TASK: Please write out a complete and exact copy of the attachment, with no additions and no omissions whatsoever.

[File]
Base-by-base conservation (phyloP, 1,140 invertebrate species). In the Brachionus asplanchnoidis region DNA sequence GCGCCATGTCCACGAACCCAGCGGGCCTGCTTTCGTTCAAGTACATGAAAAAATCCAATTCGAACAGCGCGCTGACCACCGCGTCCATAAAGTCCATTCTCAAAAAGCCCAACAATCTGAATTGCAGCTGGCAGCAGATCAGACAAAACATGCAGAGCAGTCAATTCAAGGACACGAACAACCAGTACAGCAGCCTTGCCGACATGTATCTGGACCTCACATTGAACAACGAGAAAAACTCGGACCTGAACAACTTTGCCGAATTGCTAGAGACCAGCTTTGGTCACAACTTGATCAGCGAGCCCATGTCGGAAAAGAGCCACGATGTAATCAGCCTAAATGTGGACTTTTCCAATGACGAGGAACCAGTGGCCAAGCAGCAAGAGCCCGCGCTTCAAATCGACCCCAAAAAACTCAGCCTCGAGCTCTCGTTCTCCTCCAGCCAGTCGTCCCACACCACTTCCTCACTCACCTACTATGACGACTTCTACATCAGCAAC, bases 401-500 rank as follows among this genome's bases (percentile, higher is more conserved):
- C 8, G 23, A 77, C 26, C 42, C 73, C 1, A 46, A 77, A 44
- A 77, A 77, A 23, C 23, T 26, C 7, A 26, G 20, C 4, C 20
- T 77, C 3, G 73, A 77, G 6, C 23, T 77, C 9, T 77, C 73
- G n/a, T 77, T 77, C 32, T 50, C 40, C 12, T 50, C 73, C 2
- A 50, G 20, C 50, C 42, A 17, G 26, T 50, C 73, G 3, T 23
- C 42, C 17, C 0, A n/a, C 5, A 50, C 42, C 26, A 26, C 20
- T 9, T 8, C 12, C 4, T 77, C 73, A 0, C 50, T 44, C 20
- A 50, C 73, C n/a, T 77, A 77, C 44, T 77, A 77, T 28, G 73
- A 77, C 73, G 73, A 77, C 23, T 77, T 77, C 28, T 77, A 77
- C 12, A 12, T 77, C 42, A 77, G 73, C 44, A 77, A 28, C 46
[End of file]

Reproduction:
Base-by-base conservation (phyloP, 1,140 invertebrate species). In the Brachionus asplanchnoidis region DNA sequence GCGCCATGTCCACGAACCCAGCGGGCCTGCTTTCGTTCAAGTACATGAAAAAATCCAATTCGAACAGCGCGCTGACCACCGCGTCCATAAAGTCCATTCTCAAAAAGCCCAACAATCTGAATTGCAGCTGGCAGCAGATCAGACAAAACATGCAGAGCAGTCAATTCAAGGACACGAACAACCAGTACAGCAGCCTTGCCGACATGTATCTGGACCTCACATTGAACAACGAGAAAAACTCGGACCTGAACAACTTTGCCGAATTGCTAGAGACCAGCTTTGGTCACAACTTGATCAGCGAGCCCATGTCGGAAAAGAGCCACGATGTAATCAGCCTAAATGTGGACTTTTCCAATGACGAGGAACCAGTGGCCAAGCAGCAAGAGCCCGCGCTTCAAATCGACCCCAAAAAACTCAGCCTCGAGCTCTCGTTCTCCTCCAGCCAGTCGTCCCACACCACTTCCTCACTCACCTACTATGACGACTTCTACATCAGCAAC, bases 401-500 rank as follows among this genome's bases (percentile, higher is more conserved):
- C 8, G 23, A 77, C 26, C 42, C 73, C 1, A 46, A 77, A 44
- A 77, A 77, A 23, C 23, T 26, C 7, A 26, G 20, C 4, C 20
- T 77, C 3, G 73, A 77, G 6, C 23, T 77, C 9, T 77, C 73
- G n/a, T 77, T 77, C 32, T 50, C 40, C 12, T 50, C 73, C 2
- A 50, G 20, C 50, C 42, A 17, G 26, T 50, C 73, G 3, T 23
- C 42, C 17, C 0, A n/a, C 5, A 50, C 42, C 26, A 26, C 20
- T 9, T 8, C 12, C 4, T 77, C 73, A 0, C 50, T 44, C 20
- A 50, C 73, C n/a, T 77, A 77, C 44, T 77, A 77, T 28, G 73
- A 77, C 73, G 73, A 77, C 23, T 77, T 77, C 28, T 77, A 77
- C 12, A 12, T 77, C 42, A 77, G 73, C 44, A 77, A 28, C 46